"Trying too hard" is a phrase that gets tossed around, usually with the cruelest intentions. " You're trying too hard" or "So and so celebrity is just trying too hard". It implies that the speaker has a superior sense of confidence or outright coolness that the subject of the phrase, "you're trying too hard" can never attain and should be admonished for striving for in the first place.
It's a mean thing to say, yet I say it all the time.
I guess I overlook the "try" part. There should never be any shame in "trying" to do anything. The shame should be in not trying, not trying hard for anything. We don't roll our eyes at superheroes, dusting themselves off from a spectacular defeat and refusing to give up. We don't accuse them of "trying too hard". We don't sigh in disappointment at our US Olympic Teams, in any sport, for "trying too hard". We are Americans, we want to win, we want to do what is right, and we like to think we would never give up. There is no "trying too hard" in sports
What I refer to as "trying too hard" is pretending to be someone you are not. When it's so obvious it's painful for others to witness. Women who pretend to enjoy being promiscuous when I can see the loneliness in their eyes and hear it in their voices. I'm not condemning promiscuity, it should be you own choice for yourself, your body and your own well-being. Not because you want to attract men, to solve underlying issues that no can resolve but you. Men that act dumber and meaner than they truly are, to be accepted as "one of the guys". Teens that deny the differences within them, that make them unique and wonderful, to fit in with other kids that don't appreciate or recognize their true potential. This is "trying too hard".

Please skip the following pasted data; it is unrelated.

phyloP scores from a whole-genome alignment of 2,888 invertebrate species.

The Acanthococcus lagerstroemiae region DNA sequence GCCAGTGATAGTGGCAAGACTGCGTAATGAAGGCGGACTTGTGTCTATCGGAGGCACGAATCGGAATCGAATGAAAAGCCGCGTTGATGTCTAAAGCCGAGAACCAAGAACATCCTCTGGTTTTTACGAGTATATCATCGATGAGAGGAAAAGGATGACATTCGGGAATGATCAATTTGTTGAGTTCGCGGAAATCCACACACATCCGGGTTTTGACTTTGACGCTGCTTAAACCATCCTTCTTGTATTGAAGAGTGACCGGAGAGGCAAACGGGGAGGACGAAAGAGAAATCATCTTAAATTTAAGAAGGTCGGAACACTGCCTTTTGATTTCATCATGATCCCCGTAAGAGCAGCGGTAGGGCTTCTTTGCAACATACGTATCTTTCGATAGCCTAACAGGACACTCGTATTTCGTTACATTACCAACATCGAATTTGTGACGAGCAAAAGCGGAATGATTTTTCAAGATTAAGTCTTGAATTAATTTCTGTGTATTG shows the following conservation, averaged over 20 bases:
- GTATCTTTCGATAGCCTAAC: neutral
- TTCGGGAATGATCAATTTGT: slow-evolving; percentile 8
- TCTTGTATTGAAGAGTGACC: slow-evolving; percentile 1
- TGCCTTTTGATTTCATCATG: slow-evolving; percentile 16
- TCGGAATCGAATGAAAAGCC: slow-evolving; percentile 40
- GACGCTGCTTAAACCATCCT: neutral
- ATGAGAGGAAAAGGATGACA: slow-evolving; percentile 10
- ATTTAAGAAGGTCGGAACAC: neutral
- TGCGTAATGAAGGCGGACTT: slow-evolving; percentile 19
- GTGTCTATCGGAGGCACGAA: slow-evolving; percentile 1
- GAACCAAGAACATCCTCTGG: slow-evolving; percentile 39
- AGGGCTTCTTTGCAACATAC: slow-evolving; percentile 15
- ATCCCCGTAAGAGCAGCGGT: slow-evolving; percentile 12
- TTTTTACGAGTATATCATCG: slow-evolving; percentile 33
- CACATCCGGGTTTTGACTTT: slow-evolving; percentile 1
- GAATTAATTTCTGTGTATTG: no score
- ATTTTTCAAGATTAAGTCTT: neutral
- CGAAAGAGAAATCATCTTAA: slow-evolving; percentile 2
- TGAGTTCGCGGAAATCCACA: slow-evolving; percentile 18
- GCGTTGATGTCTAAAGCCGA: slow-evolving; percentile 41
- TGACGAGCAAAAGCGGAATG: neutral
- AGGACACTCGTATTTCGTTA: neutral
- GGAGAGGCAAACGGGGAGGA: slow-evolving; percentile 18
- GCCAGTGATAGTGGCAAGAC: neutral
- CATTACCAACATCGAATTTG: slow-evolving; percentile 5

This abandoning everything that is truly "you" in a frivolous pursuit of fitting in or standing out. Not standing out on your own terms, but on someone else's terms, and doing it poorly. When the seams show, your thoughts, words, manner of appearance comes across totally artificial, like a weird batch of Starbursts or Skittles, when they just taste wrong. Making a Herculean effort in an ignoble task.
This is not the same as "fake it 'til you make it", which operates best when a small kernel of your true self DOES reside in the position or title you are after. No, "trying too hard" is when your actions, your attitude, your motivation is completely alien to you, yet you operate through a cloud of delusion, thinking you need to be someone else. Putting forth admirable energy into an exercise that ultimately diminishes your true self. A lamentable waste.
I think "trying too hard" happens after adolescence, usually. Beyond the normal time period of finding yourself, though I suppose that goal is more of a moving target, shifting and evolving throughout life. However that first step in a gradual evolution of your true self should have occurred by now, yes? After we have survived high school? Pure mathematics dictates the majority of us did not "fit in" in some way in high school. We faced a little ostracism in some way for being too smart, too quiet, too loud, too tall, too fat, too skinny, too nerdy, too ugly, too new, too short, too poor, too dark skinned, too light skinned etc. This made us introspective, made us come to terms with who we are. Some try to change their spots, and that is perfectly normal, early on, in our adolescence. Some decide they are just too unique, too brave, too special and they make their own way. There will never be another person like me and I need to own this. This is who I am.
Too see someone bypass this process in their formative years is practically a giant mystery to me. Even the popular kids have their own crisis in confidence, if not in high school then in college, surely. If not then, I don't really see them doubting themselves later on. They surely have cracked the magic formula of fitting in and need not to try so hard. I try to ascertain the motivations of those that do "try hard", but it is still a rune I cannot decipher. Perhaps they didn't suffer in high school, perhaps they did. Don't fight who you naturally are. You shouldn't have to try so hard.